What is biofeedback?
Biofeedback is a form of mind control over the body that allows a person to reduce sensations of pain. Biofeedback is a technique that involves training the mind by using instruments that measure body functions.
The idea of controlling body functions with the mind is not new. Many Eastern philosophies, such as yoga, are based on the belief that meditation, and other thought processes, can control the body. In its modern applications, instruments that display a body function are used to direct and focus the mind.
Biofeedback is most often used with instruments that measure blood pressure, brain waves (EEG), breathing rate, heart rate, muscle tension, skin conductivity of electricity, and skin temperature.
Hooked up with electrodes to electronic equipment, a patient's breath rate, perspiration, skin temperature, blood pressure, and heartbeat are measured. The results are displayed on a computer screen. Specific devices are used to measure each body change, including:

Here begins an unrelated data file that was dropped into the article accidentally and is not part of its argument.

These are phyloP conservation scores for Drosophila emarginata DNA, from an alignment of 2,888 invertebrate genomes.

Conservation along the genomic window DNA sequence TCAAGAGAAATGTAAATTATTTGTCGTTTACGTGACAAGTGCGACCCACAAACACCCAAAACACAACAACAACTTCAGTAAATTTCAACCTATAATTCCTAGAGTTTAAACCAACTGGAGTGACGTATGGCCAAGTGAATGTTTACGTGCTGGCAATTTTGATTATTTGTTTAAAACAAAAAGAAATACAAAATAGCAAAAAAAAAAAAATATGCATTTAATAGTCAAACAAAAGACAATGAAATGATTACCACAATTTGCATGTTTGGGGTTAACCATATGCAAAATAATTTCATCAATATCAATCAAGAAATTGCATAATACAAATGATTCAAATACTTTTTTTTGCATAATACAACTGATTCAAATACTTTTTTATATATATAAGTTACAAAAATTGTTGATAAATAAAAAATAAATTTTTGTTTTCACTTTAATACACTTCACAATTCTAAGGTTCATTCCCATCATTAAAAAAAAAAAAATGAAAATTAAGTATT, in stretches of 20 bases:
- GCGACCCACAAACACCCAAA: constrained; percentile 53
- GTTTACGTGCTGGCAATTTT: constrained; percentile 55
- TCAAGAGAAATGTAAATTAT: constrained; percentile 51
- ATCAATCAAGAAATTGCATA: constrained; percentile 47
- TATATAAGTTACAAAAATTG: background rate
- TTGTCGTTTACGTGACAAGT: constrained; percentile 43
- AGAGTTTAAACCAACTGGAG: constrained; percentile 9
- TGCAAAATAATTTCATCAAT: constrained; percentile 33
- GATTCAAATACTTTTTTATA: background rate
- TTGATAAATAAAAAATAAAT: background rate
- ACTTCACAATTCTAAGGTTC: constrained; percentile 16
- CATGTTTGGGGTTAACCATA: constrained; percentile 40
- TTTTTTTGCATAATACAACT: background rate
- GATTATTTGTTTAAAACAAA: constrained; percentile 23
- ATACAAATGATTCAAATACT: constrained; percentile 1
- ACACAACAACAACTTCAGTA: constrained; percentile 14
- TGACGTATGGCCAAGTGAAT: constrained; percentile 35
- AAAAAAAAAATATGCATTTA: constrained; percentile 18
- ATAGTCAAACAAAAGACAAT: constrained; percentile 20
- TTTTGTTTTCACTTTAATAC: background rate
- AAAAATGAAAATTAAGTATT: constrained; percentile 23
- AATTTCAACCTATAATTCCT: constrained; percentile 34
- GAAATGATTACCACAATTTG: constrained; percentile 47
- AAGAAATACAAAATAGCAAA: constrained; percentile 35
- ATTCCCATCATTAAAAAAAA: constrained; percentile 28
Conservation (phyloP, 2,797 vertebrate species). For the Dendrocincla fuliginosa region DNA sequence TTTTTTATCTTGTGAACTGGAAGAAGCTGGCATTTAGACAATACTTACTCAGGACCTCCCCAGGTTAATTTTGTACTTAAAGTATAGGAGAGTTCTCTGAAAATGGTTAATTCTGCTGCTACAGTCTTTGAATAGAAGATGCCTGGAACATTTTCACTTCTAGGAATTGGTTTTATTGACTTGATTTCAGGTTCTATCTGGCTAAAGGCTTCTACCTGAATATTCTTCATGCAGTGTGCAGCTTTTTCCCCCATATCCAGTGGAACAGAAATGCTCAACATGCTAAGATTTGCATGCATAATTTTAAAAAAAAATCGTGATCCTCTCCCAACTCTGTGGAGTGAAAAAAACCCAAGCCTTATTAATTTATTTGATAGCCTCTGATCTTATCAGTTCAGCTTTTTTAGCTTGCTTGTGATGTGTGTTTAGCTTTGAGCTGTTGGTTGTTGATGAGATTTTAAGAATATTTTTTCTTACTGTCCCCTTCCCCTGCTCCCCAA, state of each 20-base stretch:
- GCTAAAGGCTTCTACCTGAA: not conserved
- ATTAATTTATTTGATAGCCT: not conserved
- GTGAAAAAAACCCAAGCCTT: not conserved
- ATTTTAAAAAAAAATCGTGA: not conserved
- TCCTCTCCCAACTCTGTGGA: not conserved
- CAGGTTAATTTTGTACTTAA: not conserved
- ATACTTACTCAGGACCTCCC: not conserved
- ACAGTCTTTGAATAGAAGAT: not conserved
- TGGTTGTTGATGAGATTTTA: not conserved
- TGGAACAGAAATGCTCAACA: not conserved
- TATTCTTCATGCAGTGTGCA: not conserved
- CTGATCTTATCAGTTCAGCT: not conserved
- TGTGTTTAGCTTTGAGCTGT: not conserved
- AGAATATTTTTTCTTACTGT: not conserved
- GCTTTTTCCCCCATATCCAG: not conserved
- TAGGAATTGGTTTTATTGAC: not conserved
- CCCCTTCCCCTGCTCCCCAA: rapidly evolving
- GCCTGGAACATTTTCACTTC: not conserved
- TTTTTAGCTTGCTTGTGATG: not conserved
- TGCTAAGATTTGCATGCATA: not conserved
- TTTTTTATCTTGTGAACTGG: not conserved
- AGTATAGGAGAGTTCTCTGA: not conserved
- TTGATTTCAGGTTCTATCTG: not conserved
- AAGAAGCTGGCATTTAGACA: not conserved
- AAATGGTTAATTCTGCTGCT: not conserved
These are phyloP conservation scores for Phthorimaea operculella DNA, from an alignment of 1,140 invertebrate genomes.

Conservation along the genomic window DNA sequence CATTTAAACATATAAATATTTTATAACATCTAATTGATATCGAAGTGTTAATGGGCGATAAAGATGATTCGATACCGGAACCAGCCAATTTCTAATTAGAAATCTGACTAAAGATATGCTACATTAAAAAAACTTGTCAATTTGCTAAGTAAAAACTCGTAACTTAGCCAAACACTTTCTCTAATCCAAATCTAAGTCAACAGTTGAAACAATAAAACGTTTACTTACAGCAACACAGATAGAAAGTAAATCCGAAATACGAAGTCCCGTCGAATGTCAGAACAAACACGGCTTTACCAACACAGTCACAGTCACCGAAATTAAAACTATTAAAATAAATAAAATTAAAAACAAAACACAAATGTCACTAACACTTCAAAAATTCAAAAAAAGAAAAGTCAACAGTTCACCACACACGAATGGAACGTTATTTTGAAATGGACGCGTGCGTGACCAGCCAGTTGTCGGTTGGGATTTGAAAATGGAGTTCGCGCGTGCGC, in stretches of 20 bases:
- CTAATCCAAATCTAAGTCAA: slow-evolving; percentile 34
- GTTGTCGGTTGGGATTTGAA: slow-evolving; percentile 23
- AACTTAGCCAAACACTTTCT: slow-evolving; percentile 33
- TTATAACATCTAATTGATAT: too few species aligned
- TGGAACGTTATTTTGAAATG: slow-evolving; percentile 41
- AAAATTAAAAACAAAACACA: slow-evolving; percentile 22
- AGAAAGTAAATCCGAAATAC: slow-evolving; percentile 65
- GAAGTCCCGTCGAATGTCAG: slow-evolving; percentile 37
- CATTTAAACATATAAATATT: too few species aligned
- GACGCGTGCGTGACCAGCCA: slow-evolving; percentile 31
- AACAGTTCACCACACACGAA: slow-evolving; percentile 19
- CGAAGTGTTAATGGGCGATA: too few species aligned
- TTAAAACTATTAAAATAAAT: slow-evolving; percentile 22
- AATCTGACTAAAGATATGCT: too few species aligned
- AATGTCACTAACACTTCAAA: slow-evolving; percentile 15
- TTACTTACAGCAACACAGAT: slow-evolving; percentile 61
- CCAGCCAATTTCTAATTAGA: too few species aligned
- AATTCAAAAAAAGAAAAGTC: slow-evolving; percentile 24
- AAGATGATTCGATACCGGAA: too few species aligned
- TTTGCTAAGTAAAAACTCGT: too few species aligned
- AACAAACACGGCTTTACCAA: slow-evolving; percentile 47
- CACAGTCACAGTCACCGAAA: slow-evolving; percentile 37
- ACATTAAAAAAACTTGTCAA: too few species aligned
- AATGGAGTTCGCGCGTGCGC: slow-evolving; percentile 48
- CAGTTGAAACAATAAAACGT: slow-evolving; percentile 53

Electromyogram (EMG). This is used to measure muscle tension.
Electrodermal activity (EDA). This is used to measure changes in perspiration rate.
Finger pulse measurements. These measure blood pressure and heartbeat.
In addition, both the rhythm and volume of breathing are measured.
Once a patient's body signals are recorded with the electronic devices, a biofeedback technician may recommend both physical and mental exercises to gain control. Biofeedback technicians are trained and nationally certified.
Biofeedback is most helpful to reduce stress and promote relaxation. It is under investigation for conditions, such as urinary incontinence, migraines, and other headaches.
- Marcellin, Lindsey, MD
- Nelson, Gail A., MS, APRN, BC